The relationship is largely a flight of fancy on the part of screenwriter Aaron Sorkin, but it rings true in a manner that even Sorkin and Fincher may not have realized. In my last five years at Harvard, I was a resident tutor at Pforzheimer House (its dining hall, which in real life looks kind of like the library in The Breakfast Club, in The Social Network is made to resemble high table at Oxford), and was party to innumerable debates about the social life at Harvard College. The Final Clubs that figure so prominently in The Social Network are aspired to by only a minority of Harvard undergraduates, and are regarded by the rest of the student body with feelings ranging from morbid curiosity to indignant disgust to shoulder-shrugging indifference.
A point of conventional wisdom among many Harvard undergrads is that the Final Clubs are as successful as they are in part because the rest of Harvard does not party sufficiently often, or sufficiently vigorously. The Harvard administration, of course, is seen as squelching undergraduate social life by means of restrictive moves like limiting the number and conditions of on-campus parties—yes, authorized in-dorm parties with alcohol, a practice completely verboten at BU. Those dorm parties vary in quality from robustly raucous (at 3 a.m. one morning, I had to stick my head out a skylight and talk sense into a student who didn’t seem entirely aware that he had climbed out the window and was sitting on a steeply sloped roof five stories off the ground) to uncomfortably awkward, and they’re the most accessible means of weekend recreation for the 97% of Harvard undergraduates who live on campus.
Is Harvard a fun place to go to school? Of fucking course it is. I had way more fun at Harvard than I did at BU, if for no other reason than that I was among a lot more people whose idea of fun was similar to mine. I don’t think that most Harvard students would actually have more fun going to school at BU, and most of them, most of the time, know that—but nonetheless, on many occasions I heard Harvard undergrads unfavorably compare their school’s social life to that found at the “party schools” lauded in movies and magazines. Students would go to visit their friends at state schools and come back with stories of wild bacchanalia that would make their Harvard classmates sigh with envy. Bonfires! Frat parties! Athletic competitions routinely attended by significant portions of the student body, who cheered unashamedly and without a hint of irony! Even my BU pedigree was occasionally a subject of some fascination. “What did you do on weekends?!” Well, I’d go to a party in an Allston apartment, get drunk on hard cider, and vomit tidily into the same paper bag the six-pack came in…but enough about me.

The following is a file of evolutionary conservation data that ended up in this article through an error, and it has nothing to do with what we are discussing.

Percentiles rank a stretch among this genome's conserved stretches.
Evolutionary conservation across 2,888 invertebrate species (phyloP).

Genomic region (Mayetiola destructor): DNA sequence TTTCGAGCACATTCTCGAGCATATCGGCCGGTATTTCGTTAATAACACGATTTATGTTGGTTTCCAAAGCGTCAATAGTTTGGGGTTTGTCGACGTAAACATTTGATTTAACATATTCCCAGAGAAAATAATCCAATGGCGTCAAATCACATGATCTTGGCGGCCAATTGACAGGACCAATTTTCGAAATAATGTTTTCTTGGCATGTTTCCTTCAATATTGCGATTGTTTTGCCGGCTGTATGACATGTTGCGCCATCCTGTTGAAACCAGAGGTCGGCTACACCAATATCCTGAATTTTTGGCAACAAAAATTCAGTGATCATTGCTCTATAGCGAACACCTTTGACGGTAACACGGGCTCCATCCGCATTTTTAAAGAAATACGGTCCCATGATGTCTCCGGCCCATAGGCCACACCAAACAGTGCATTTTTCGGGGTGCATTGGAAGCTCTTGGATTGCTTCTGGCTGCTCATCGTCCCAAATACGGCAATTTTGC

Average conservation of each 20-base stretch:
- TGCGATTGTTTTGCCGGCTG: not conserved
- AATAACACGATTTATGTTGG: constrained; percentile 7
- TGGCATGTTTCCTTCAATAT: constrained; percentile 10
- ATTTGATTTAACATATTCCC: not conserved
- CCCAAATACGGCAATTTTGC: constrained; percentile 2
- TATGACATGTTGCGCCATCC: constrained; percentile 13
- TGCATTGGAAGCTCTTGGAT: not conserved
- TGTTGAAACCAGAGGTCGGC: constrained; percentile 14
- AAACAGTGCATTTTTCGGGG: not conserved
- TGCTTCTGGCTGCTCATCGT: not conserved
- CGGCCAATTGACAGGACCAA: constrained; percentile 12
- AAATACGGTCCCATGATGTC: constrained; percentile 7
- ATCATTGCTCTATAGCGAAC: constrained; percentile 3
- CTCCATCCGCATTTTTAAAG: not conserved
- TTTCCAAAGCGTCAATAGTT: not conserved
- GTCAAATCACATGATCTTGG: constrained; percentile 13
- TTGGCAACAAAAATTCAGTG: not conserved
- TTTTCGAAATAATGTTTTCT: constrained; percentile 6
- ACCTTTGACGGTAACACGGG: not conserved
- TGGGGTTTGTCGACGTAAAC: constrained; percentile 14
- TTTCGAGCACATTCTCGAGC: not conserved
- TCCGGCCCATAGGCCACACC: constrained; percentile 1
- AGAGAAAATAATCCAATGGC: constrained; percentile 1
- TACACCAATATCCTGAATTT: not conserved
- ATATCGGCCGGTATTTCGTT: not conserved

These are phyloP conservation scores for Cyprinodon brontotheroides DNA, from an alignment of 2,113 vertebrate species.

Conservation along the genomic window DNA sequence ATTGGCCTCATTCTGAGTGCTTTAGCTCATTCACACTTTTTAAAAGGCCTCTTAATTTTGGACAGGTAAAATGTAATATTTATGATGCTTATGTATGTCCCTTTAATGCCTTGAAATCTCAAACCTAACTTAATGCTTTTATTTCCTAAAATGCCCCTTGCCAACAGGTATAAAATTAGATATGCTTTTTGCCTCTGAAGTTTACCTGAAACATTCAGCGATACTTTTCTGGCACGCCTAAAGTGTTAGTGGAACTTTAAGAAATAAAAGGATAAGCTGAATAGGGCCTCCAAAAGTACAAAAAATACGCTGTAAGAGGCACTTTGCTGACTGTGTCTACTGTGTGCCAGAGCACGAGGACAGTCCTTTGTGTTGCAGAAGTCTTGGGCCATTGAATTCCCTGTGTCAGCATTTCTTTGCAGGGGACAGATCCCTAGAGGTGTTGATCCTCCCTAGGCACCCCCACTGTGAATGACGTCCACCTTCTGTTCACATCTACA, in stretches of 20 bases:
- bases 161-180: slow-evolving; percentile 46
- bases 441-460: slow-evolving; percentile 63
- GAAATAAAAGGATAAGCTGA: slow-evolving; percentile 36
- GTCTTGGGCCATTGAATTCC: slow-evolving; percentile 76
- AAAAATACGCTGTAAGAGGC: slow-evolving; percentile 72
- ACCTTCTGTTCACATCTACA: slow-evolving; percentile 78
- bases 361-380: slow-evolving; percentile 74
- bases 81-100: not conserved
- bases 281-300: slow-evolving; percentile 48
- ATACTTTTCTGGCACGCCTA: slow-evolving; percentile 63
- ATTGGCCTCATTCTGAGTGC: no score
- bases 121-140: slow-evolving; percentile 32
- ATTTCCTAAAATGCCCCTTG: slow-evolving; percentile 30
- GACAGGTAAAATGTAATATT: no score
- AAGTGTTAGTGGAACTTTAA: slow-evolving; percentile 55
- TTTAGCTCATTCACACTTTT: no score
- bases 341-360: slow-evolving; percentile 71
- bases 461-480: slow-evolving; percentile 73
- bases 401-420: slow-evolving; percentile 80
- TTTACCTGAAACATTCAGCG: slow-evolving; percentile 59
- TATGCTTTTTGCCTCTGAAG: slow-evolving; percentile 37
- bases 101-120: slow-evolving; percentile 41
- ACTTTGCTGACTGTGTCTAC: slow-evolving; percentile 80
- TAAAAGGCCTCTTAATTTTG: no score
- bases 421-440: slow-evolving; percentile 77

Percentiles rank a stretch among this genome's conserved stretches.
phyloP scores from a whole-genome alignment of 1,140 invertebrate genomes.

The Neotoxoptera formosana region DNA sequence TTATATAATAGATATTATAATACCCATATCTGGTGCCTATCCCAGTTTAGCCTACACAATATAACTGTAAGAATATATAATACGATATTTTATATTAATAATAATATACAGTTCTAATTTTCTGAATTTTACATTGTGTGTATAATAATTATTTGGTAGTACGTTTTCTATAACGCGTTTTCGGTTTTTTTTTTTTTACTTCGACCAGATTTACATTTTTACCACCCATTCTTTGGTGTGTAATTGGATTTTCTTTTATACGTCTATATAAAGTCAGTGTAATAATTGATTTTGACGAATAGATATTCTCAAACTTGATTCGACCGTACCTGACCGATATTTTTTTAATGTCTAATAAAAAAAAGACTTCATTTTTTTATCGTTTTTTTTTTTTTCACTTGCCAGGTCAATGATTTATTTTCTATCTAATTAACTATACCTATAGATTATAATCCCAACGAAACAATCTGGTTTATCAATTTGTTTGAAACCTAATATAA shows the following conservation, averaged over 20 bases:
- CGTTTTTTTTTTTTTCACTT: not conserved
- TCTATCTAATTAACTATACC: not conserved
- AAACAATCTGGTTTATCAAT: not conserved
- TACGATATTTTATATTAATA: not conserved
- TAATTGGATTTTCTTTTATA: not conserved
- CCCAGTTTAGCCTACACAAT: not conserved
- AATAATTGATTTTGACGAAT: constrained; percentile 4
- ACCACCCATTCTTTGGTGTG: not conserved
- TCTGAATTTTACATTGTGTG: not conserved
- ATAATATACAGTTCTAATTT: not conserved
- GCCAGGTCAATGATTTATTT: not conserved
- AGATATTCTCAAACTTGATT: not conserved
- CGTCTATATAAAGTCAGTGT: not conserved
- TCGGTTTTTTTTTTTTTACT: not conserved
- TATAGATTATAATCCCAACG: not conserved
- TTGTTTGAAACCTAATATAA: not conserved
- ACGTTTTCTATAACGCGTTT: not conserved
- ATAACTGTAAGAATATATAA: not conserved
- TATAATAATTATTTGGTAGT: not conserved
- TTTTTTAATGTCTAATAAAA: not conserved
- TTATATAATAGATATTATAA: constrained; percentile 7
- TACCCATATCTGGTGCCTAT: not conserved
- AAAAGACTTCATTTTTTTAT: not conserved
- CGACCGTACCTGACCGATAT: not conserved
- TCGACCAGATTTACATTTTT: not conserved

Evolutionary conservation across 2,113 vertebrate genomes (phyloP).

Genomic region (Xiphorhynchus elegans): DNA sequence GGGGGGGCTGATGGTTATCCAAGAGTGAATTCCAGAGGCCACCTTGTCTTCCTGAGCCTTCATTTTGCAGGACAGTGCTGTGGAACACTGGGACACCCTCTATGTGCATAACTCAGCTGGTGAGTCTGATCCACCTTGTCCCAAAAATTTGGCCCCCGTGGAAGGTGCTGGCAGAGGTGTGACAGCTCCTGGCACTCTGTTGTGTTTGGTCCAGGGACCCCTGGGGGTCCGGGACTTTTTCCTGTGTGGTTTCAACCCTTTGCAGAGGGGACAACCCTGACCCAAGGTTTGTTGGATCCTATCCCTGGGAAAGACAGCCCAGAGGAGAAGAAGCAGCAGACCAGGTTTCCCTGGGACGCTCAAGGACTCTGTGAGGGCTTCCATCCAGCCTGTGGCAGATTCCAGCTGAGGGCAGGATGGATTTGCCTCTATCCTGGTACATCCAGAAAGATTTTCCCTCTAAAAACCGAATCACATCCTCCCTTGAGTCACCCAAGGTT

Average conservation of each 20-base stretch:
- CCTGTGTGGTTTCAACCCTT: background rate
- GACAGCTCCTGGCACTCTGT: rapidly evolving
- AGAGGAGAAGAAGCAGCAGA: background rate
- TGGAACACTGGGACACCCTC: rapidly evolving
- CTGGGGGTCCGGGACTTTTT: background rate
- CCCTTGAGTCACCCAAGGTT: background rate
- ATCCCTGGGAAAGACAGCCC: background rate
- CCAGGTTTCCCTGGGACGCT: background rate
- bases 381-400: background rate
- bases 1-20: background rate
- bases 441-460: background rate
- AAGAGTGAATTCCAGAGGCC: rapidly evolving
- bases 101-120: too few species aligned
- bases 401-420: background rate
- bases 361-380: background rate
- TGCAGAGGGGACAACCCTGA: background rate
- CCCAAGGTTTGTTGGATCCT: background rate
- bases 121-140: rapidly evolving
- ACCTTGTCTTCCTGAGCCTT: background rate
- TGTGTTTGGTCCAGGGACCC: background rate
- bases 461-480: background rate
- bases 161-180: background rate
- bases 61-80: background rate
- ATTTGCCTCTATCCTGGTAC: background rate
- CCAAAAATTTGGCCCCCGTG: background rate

In a sense, The Social Network isn’t actually about social networking sites. Facebook is a MacGuffin, that thing that vaults Zuckerberg to fame and fortune. Change a few lines of dialogue and Steampunk the cell phones, and The Social Network could be a movie about a 19th century railroad baron. But the movie has the idea of Facebook right: its exclusivity, its sense of layers upon layers of restricted access. Even the 2010 Facebook, which is so public that even Hillary Clinton’s hair clip has its own page, still has the DNA of that Harvard-only 2004 Facebook, the sense that you only see what you’re privileged to see. The “networks,” which were once fortresses closed to the outside but open on the inside—if you were on the Harvard network, you could see just about any Harvard profile, but no Yale profiles—have been de facto replaced by the “friends of friends” privacy setting. Not just anyone can see these pictures of me playing beer pong, but if you know someone I know, then okay, you can see them. Never mind that for the average Facebook user, friends-of-friends number in the tens of thousands—it’s the idea of exclusivity, which Facebook still somehow manages to communicate.
I don’t even remember the name of my first, pale BU friend, but I remember the name of the woman I had an epic crush on when I was a senior. She was an actress; I saw her in No Exit at the BU Armory, a building that’s since been torn down to make way for a dorm complex that looks more Abu Dhabi than East Berlin. My former crush and I are not Facebook friends, so I just now looked her up. There are a couple of people with her name, and neither has a profile picture showing her face. Is this her? With a married name appended, and a baby as her profile picture? I don’t know. Even the new Facebook won’t tell me. Who is this person? What does she do? What does she look like? What does she think about? Is her life happier than mine? Does she ever think about me? I don’t know. I can only guess, and imagine, and send a friend request that may or may not ever be accepted.
Top photo: Boston University, 1995. Middle photo: Harvard University, 2005.